Kapit, Malaysia

Here in Borneo, in 2009, there is a group of people who are preserving age-old traditions. At the same time, they want to stay in touch with a world that is changing rapidly around them. There is a need for balance, because if they and there way of life are to survive, they must adapt and thrive without being forced into the fold of mainstream society. The forests and rivers are shrinking as fast as the cities are growing toward them. More and more of these people depend on money to buy many of there goods from town. More and more the children are growing up and moving away to the cities to find work. In spite of all of this, in small pockets all over Borneo, The Iban tribal way of life is still surviving and the Iban mentality is, in some ways, intact.

One way that many Ibans have found to earn money, is to open there homes to visitors, who want a glimpse into there world. We were lucky, not only to be invited into there world, but also to have been the first group of tourists to visit this particular family. We were fortunate enough to have been able to visit this family before they could form any opinions about what tourists want, which too often compromises there traditions. We followed this family around for three days. In these three days, they carried out there Normal daily routines.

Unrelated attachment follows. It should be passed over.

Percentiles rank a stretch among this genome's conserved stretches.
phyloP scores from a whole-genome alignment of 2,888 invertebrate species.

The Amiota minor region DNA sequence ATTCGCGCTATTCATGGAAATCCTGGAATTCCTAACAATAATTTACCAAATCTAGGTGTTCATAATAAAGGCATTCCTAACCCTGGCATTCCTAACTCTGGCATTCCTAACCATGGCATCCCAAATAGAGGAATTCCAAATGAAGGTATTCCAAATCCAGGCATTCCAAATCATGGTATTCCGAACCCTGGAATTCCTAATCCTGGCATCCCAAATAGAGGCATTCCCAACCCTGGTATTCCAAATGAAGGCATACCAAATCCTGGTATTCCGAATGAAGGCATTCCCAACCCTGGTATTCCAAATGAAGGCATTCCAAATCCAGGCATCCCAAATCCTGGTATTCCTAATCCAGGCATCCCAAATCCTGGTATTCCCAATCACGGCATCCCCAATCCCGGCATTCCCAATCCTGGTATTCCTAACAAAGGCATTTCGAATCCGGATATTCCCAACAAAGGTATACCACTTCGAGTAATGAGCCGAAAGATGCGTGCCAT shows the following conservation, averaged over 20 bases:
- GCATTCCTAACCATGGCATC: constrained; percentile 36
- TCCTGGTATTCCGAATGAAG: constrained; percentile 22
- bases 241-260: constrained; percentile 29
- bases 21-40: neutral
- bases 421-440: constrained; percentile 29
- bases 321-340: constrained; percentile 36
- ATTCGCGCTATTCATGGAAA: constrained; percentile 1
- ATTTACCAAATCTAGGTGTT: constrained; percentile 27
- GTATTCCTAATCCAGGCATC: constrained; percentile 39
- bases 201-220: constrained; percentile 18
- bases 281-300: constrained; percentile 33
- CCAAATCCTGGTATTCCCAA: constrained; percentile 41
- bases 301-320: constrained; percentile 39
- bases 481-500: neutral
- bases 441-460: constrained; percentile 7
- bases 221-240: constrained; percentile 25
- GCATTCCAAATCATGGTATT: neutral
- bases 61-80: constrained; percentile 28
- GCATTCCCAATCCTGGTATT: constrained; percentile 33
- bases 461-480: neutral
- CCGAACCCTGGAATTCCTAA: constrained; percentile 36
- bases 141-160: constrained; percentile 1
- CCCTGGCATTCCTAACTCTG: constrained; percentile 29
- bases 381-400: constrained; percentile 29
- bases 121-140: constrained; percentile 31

To understand the Iban culture is to understand there home, the longhouse. The typical Iban longhouse is home to many families. They are usually one long building, divided into separate dwelling areas for each family. The longhouse is the center of their universe and the very thing that unites them all. It is the home to Iban tribes all over Borneo. This particular longhouse is home to 44 families. Everyone knows everyone and shares with everyone. The longhouse never sleeps, as the men are always coming and going to check their nets, traps, and crops. The women are perpetually cooking, as they eat more than anyone I've ever seen. Some of that could however be attributed to there legendary hospitality. No guest will ever go hungry in this longhouse. The There is a chief, who was elected 12 years ago by the families, to act as a mediator, decision maker, and an ambassador. There are also several young children, who are not old enough to work, running around and playing at all times.